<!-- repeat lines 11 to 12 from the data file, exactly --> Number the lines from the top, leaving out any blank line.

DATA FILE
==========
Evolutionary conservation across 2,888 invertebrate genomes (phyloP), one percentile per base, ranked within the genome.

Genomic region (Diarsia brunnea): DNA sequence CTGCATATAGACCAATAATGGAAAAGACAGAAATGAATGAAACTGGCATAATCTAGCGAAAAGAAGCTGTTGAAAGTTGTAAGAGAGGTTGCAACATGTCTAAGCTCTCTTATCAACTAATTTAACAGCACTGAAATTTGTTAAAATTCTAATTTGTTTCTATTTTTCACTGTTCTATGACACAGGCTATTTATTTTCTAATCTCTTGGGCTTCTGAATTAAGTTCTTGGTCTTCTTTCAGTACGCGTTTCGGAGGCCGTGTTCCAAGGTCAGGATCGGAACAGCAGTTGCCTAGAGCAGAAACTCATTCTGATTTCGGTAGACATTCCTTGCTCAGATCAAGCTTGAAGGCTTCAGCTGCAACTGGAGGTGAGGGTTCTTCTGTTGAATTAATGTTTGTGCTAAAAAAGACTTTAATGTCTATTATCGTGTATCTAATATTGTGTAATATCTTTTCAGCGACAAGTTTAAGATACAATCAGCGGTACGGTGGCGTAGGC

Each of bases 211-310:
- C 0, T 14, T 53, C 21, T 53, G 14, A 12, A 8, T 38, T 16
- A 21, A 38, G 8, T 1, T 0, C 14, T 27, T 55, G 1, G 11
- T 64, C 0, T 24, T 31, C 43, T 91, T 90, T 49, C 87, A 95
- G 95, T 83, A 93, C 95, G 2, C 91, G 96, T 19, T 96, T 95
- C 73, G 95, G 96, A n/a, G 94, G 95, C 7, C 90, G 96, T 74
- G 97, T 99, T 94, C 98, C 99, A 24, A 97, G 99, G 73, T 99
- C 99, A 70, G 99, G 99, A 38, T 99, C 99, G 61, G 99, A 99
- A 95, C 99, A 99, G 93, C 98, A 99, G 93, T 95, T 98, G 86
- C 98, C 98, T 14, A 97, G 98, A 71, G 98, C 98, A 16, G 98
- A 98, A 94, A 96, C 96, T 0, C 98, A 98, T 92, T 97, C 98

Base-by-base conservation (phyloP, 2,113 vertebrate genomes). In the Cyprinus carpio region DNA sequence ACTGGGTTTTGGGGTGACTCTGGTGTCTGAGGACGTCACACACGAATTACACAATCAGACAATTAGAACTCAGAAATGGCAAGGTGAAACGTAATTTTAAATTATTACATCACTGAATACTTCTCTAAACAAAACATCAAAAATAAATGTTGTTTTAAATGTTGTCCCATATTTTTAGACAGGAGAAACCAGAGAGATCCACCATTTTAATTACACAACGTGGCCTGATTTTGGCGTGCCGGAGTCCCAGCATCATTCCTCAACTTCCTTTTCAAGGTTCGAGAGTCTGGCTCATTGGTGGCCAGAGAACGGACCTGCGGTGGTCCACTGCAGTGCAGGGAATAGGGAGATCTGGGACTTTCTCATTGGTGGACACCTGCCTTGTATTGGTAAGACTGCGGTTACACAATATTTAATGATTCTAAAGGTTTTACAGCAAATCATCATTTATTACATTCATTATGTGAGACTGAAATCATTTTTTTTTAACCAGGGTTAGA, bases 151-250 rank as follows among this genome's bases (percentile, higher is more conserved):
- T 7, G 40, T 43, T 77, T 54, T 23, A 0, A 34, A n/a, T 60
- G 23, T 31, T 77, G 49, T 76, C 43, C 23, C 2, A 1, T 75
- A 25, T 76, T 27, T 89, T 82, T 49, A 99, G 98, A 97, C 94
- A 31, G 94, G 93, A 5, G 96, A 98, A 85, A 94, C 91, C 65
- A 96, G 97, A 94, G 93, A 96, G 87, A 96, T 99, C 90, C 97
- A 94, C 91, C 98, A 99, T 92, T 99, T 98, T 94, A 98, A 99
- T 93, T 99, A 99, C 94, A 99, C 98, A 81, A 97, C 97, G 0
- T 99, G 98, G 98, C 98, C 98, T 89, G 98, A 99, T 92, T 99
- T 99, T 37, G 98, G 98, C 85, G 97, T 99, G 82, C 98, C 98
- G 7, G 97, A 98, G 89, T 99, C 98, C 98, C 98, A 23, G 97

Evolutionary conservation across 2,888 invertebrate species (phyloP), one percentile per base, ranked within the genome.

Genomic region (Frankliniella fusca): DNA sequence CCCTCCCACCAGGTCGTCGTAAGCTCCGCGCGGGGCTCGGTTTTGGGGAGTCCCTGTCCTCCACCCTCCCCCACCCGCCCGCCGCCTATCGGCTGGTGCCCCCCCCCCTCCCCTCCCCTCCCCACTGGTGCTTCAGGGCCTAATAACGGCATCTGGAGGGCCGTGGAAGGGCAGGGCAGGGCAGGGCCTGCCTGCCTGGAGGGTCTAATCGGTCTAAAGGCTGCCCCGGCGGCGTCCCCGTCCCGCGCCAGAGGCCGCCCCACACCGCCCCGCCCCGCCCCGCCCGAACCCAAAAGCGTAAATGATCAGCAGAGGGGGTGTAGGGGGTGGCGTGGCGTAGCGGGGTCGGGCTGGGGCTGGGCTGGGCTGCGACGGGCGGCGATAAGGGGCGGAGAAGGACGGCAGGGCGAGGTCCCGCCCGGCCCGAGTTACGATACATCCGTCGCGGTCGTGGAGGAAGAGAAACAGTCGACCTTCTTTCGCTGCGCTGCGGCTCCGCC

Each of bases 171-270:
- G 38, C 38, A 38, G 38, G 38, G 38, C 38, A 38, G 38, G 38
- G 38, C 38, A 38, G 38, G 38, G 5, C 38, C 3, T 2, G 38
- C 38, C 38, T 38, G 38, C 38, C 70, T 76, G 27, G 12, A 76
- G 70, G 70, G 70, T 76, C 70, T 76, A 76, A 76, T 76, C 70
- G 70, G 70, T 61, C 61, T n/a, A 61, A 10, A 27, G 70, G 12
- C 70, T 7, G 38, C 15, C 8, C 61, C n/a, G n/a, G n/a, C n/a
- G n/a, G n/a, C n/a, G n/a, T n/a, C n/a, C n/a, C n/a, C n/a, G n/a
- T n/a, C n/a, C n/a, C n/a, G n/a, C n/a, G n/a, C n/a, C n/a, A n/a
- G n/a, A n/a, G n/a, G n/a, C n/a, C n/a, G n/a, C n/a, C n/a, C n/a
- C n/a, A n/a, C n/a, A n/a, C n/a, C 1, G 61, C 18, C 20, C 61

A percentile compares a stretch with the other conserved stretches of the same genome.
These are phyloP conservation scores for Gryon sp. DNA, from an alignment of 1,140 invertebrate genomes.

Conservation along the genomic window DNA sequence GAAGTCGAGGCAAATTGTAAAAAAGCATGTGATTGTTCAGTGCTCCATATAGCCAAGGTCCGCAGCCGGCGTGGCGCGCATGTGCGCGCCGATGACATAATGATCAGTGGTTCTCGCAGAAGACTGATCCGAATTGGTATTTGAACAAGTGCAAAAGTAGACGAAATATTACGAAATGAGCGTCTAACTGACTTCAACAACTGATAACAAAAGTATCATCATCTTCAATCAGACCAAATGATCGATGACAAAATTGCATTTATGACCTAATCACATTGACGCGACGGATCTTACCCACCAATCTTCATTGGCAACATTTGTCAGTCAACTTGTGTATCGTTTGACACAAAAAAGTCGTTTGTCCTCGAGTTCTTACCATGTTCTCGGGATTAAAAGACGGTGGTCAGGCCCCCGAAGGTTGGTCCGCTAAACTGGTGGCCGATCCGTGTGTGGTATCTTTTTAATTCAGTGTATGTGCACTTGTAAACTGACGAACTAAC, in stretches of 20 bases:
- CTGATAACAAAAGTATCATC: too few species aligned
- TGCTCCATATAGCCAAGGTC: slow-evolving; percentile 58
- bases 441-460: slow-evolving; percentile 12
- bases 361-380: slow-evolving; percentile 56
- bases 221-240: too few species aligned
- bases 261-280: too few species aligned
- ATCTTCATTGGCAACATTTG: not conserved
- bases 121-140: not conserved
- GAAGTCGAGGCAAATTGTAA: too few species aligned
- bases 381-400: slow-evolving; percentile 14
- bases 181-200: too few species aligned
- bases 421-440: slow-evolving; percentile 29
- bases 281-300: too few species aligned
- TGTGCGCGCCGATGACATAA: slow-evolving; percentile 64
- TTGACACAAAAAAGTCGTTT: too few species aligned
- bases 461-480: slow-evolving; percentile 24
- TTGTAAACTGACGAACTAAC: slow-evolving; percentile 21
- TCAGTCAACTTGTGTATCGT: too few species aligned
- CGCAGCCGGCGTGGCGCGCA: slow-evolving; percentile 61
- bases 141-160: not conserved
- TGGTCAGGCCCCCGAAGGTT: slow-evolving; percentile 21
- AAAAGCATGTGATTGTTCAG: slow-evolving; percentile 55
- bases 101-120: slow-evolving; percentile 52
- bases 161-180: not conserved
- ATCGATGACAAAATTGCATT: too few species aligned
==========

- A 95, C 99, A 99, G 93, C 98, A 99, G 93, T 95, T 98, G 86
- C 98, C 98, T 14, A 97, G 98, A 71, G 98, C 98, A 16, G 98